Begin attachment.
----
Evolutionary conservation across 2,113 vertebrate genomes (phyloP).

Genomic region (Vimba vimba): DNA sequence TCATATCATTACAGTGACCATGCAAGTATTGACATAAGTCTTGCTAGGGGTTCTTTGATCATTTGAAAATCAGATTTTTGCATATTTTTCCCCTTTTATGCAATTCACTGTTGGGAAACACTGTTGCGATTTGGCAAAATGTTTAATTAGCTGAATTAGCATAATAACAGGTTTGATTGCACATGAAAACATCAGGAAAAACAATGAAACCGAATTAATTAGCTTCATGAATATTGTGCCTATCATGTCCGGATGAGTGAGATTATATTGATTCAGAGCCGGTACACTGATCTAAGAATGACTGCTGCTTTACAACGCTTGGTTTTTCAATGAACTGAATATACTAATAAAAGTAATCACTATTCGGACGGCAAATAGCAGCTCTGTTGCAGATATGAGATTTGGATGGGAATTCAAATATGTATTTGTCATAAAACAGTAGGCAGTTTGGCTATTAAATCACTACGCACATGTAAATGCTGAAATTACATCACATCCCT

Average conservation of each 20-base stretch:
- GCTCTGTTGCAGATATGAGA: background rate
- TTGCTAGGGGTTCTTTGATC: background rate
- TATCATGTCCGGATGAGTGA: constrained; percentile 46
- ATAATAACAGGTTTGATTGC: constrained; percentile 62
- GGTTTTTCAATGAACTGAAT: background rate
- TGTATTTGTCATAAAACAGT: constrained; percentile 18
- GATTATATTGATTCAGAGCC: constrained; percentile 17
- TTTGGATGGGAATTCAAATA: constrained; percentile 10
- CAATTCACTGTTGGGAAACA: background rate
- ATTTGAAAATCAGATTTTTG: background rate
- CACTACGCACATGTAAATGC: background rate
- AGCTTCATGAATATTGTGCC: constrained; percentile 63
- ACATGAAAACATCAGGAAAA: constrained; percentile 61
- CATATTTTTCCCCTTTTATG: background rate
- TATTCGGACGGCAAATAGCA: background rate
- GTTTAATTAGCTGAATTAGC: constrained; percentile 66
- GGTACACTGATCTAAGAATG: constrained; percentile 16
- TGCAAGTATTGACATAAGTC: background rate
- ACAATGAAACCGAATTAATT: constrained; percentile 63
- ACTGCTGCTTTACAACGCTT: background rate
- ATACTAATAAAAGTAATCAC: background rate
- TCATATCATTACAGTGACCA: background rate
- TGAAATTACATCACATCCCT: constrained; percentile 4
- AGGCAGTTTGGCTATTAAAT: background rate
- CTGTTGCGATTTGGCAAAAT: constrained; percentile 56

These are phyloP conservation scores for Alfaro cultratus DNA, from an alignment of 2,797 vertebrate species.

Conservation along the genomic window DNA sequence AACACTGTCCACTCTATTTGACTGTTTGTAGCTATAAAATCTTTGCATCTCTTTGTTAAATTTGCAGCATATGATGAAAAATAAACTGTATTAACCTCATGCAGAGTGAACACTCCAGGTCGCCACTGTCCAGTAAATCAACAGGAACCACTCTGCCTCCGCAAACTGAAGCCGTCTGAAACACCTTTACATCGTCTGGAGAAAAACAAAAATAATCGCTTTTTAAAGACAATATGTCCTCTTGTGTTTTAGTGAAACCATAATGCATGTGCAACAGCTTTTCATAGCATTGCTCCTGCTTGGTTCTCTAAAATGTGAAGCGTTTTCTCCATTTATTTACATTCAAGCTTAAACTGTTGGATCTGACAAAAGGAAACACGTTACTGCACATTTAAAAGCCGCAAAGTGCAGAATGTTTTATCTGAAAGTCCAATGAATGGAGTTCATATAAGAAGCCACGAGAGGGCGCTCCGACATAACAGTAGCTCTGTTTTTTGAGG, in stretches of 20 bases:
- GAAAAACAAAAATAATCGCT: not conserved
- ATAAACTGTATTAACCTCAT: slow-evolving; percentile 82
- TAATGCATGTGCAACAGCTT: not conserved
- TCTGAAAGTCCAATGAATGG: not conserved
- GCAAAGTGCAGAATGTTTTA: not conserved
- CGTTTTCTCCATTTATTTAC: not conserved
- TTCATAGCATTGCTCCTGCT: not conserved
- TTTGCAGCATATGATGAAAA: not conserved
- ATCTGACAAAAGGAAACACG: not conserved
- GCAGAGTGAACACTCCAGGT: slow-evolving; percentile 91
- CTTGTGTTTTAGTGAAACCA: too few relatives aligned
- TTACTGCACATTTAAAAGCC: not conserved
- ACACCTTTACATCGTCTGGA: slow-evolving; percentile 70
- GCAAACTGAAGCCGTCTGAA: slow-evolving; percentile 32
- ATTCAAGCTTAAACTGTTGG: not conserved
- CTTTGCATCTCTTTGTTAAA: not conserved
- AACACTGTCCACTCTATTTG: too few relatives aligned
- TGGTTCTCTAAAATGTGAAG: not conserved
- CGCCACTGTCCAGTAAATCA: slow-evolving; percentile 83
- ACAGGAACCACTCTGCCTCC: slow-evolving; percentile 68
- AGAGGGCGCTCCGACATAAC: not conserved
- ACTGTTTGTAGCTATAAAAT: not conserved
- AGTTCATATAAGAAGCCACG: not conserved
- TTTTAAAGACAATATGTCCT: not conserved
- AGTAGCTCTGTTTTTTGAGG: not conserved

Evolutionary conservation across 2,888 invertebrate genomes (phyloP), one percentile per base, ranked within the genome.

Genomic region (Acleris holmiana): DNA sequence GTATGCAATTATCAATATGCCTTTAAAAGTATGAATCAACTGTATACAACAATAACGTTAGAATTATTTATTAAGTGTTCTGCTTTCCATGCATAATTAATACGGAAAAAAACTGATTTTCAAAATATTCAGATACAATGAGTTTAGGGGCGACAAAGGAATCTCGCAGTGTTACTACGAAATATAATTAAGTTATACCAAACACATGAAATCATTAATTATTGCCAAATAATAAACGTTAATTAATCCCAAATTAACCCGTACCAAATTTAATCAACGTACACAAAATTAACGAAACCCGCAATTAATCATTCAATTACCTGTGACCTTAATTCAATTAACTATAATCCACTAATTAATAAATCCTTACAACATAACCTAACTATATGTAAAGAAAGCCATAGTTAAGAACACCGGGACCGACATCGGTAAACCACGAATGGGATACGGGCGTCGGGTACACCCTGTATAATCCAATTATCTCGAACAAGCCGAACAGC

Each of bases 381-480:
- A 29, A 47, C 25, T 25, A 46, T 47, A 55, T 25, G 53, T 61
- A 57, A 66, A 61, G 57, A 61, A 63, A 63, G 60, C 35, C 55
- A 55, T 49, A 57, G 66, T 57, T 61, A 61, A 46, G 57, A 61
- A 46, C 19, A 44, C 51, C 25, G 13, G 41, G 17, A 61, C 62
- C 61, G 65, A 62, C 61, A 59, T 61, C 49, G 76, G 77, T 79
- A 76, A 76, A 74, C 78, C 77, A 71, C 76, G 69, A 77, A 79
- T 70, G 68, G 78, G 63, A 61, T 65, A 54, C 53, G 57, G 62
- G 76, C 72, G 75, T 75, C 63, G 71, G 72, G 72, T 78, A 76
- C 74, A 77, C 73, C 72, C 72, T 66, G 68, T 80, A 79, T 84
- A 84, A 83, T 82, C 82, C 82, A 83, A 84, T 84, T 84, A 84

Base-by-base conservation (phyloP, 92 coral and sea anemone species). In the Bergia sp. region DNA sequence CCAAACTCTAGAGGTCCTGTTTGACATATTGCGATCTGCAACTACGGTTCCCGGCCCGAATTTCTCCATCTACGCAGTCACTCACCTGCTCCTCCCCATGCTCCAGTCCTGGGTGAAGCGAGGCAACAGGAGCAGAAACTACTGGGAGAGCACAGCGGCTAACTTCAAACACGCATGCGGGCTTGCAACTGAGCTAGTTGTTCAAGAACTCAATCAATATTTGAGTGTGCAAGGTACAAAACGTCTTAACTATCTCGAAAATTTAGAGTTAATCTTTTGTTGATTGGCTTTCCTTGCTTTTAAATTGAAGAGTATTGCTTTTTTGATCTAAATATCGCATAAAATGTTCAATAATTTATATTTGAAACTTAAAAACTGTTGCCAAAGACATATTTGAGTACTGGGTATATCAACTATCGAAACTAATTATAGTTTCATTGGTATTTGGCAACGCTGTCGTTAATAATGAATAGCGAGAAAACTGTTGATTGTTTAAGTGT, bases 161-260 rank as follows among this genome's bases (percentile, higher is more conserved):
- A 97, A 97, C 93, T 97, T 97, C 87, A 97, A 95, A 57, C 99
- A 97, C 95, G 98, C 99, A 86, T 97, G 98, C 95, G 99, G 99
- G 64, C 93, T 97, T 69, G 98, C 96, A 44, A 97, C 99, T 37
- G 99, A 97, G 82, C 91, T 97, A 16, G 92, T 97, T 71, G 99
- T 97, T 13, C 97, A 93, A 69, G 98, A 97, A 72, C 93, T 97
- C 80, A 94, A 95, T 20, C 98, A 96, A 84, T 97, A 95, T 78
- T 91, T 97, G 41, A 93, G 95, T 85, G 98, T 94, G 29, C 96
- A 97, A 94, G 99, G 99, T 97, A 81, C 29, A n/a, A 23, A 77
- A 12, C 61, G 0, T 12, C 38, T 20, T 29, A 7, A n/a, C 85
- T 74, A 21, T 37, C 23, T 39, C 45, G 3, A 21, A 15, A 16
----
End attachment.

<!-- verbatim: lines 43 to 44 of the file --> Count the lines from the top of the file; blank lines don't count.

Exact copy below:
- ACACCTTTACATCGTCTGGA: slow-evolving; percentile 70
- GCAAACTGAAGCCGTCTGAA: slow-evolving; percentile 32